Brighter Days Robert Randolph & the Family Band
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- 1Baptise Me04:06
- 2Don't Fight It03:35
- 3Simple Man03:03
- 4Have Mercy04:17
- 5Cut Em Loose03:37
- 6Second Hand Man03:03
- 7Cry Over Me04:47
- 8I Need You03:23
- 9I'm Living Off the Love You Give03:25
- 10Strange Train05:14
Info zu Brighter Days
Robert Randolph grew up playing sacred steel music – basically gospel played on pedal steel guitar – on the House of God church in Orange, New Jersey, and began taking his joyous, gospel-infused music out to clubs and into the world.
When it was time to record Brighter Days, after releasing the Grammy-nominated album Got Soul, Robert chose to work with producer Dave Cobb. Cobb is best known for his work with new country stars like Chris Stapleton, Sturgill Simpson, Brandi Carlile, and Jason Isbell. Looking beyond anyone's expectations or his own preconceptions helped Randolph circle back to where it all began for him: church music.
Brighter Days is a full dive back to Randolph's gospel roots, mixing it up with blues, soul, funk, and the unmistaken sound of the pedal steel guitar. Robert Randolph makes the instrument weep, wail, scream and holler!
Highly recommended for fans of furious slide guitarists, like Sonny Landreth, Derek Trucks and the almighty Duane Allman.
"All of these songs kind of harken back to how we started, to being known as this musical family band that comes from the church and appeals to rock, blues, gospel and soul music audiences. We wanted that good gospel, blues, R&B feel, because that’s where we started and it’s good to not only remind people of that but to actively remember it ourselves. Dave Cobb is just a guy who likes to record good music and good songs. He wanted to do something that was fun but it also gives you a gospel feeling. He knows the history of our band, coming from church and giving that fun church feeling to people." (Robert Randolph)
Listed among Rolling Stone's 100 Greatest Guitarists of All Time, Robert Randolph first rose to national prominence with the release of Robert Randolph & the Family Band's 2003 studio debut, Unclassified. The album earned acclaim from the Washington Post, Entertainment Weekly and USA Today and attracted the attention of Eric Clapton, who invited the band to tour as a supporting act. 2006's Colorblind picked up where it's predecessor left off, receiving praise from Vanity Fair, Associated Press and the New York Times and spawning the hit "Ain't Nothing Wrong With That," which has been featured in the television shows "Grey's Anatomy" and "Undercover Boss," as well as the films Stomp The Yard and The Game Plan. Most recently, Randolph received a Grammy nomination for "Best R&B Performance By A Duo Or Group With Vocals" for his collaboration with The Clark Sisters on the track "Higher Ground" from the all-star collaboration album Oh Happy Day.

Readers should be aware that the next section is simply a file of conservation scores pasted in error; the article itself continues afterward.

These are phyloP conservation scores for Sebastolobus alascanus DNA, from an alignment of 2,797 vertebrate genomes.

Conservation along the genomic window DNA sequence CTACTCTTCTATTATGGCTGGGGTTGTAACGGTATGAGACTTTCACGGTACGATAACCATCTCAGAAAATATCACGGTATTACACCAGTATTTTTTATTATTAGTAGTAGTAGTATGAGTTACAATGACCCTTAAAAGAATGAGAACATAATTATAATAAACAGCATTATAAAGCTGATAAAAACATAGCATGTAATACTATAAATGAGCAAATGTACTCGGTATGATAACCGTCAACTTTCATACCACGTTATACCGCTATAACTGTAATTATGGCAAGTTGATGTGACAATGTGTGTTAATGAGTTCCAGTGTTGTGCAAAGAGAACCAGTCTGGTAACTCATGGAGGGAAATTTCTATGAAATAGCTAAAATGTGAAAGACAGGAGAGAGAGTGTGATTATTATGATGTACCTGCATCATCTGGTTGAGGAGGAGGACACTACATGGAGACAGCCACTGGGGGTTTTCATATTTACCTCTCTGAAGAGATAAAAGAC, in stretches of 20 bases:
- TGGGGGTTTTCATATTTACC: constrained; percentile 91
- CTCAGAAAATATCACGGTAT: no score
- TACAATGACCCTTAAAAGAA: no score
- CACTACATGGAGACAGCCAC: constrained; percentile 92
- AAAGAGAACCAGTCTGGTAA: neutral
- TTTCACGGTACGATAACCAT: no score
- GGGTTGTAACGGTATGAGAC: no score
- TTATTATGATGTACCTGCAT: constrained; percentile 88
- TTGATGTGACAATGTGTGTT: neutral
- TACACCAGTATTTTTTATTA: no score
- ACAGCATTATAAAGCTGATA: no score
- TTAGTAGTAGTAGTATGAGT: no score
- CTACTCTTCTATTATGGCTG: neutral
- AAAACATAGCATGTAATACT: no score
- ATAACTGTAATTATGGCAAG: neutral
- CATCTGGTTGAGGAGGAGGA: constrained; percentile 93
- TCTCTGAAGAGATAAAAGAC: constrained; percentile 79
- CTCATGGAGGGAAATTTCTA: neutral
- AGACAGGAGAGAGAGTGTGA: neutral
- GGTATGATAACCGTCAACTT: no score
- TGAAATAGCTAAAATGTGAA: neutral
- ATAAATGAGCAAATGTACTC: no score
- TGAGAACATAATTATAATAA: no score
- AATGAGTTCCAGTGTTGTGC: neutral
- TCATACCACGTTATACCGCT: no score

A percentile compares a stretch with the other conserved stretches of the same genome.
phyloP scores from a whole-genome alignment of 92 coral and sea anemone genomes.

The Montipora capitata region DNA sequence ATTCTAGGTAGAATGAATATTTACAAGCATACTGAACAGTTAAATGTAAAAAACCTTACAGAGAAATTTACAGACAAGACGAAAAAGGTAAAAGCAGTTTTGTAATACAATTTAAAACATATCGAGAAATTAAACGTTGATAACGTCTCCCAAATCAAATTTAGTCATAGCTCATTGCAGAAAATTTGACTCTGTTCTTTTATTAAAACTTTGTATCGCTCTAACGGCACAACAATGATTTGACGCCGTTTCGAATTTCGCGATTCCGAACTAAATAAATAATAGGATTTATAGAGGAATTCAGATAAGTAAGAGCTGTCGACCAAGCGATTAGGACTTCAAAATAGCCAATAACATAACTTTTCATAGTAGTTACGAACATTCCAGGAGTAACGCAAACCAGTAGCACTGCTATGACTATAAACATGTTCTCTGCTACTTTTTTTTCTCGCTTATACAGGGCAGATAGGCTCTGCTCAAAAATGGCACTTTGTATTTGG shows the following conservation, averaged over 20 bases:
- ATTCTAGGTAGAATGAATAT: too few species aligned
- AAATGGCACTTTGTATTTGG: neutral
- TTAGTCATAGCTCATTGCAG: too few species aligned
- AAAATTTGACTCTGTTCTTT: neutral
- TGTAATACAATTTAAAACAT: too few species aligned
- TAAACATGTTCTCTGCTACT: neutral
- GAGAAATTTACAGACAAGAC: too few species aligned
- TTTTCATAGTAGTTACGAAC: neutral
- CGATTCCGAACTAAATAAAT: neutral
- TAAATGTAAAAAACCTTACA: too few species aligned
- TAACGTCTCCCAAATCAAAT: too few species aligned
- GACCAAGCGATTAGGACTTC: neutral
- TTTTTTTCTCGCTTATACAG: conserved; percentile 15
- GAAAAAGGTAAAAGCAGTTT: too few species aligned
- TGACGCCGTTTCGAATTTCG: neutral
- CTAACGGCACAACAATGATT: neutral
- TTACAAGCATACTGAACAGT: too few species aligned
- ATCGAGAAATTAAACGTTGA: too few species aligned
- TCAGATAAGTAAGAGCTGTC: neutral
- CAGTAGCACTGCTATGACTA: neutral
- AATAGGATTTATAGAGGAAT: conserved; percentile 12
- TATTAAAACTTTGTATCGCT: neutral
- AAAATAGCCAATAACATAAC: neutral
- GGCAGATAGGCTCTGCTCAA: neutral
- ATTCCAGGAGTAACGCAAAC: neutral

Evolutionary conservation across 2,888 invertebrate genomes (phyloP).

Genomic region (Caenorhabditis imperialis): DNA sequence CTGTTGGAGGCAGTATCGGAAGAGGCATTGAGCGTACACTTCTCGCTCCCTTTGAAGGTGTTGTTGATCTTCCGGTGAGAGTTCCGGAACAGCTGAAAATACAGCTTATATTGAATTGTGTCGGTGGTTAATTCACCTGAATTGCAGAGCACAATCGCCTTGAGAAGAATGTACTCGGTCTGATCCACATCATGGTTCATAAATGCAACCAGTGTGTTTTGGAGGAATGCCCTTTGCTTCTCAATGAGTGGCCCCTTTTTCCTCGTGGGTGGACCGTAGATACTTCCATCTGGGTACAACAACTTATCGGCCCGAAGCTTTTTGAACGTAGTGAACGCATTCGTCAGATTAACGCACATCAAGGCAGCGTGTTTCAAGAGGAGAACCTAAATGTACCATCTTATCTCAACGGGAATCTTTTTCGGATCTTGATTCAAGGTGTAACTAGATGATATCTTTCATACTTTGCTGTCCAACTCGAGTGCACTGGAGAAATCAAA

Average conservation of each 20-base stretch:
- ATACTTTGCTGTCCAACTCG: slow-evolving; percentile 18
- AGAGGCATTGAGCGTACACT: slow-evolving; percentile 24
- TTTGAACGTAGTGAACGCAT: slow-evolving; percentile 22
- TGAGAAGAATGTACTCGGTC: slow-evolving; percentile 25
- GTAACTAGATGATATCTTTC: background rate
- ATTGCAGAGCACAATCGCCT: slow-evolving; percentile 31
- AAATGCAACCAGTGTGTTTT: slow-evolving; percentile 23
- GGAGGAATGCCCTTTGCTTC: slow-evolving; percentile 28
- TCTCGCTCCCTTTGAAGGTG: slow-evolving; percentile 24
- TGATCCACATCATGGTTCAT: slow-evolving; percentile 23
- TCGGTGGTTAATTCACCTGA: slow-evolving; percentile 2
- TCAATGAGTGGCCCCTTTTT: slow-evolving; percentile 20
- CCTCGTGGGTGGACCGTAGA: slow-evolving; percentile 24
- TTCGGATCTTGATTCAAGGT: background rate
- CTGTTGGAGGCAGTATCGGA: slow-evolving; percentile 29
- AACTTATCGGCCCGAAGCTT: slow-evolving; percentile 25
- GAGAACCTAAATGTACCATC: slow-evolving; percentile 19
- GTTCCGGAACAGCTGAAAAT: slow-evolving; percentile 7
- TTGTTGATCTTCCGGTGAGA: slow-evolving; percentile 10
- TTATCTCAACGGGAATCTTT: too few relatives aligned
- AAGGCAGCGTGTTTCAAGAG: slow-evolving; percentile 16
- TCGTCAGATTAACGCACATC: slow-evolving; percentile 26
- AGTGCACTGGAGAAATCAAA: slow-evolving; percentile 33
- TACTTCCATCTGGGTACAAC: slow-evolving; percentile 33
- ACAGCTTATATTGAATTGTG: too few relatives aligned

Robert Randolph, guitar, keyboards, vocals
Marcus Randolph, drums
Lenesha Randolph, vocals
Danyel Morgan, bass
Produced by Dave Cobb
A virtuoso on the pedal steel guitar, Robert Randolph set the music world on fire in 2000 when he began playing his first club dates in New York City. Randolph started playing the instrument as a church-going teenager in Orange, New Jersey, a small city just outside of Newark. He regularly attended the House of God Church, an African-American Pentecostal denomination that had been implementing steel guitars (or "Sacred Steel") in services since the '30s, with the pedal steel in particular being introduced during the '70s. Randolph learned to play by watching other steel players during church services; years later, he updated that sacred basis with a secular mix of funk and soul, giving a new multicultural facelift to an instrument that had often been associated with country music.
In early 2000, Jim Markel heard Randolph play at the Sacred Steel Convention in Florida and subsequently introduced him to his friend Gary Waldman. Together, Waldman and Markel began to manage Randolph's career, which took flight after Matt Hickey, a talent buyer at Manhattan's Bowery Ballroom, signed Randolph on as the opening act for the North Mississippi Allstars. Within a month, Randolph had graduated to the Beacon Theater, where he played alongside Medeski, Martin & Wood. Keyboardist John Medeski enjoyed Randolph's playing so much that he asked him to record an instrumental gospel/blues album with the band. The resulting record, The Word, was released in August 2001 to great critical and popular acclaim.
Randolph's own group, the Family Band, includes cousins Danyell Morgan and Marcus Randolph (bass and drums, respectively) and John Ginty (Hammond B-3 organ). The band's career began with opening gigs for a variety of blues, jazz-funk, and jam bands such as the Derek Trucks Band, Karl Denson's Tiny Universe, and Soulive; headlining gigs became the norm within a few months' time. Robert Randolph & the Family Band released Live at the Wetlands in fall 2001, capturing the band's live performance at the legendary Wetlands venue shortly before it closed. The group's studio debut, Unclassified, followed in 2003 and introduced Randolph to an even wider audience. One new fan was veteran guitarist Eric Clapton, who brought the band out on tour and appeared on Robert Randolph's third release, Colorblind, in 2006. In 2010, Randolph teamed up with producer T-Bone Burnett and released the album We Walk This Road which featured guest appearances from Ben Harper, Leon Russell, and Doyle Bramhall II. Randolph spent the better part of three years touring with the Family Band; they signed to Blue Note Records in the interim. Lickety Split appeared in 2013 with guests Trombone Shorty and Carlos Santana. ~ Ann Wickstrom
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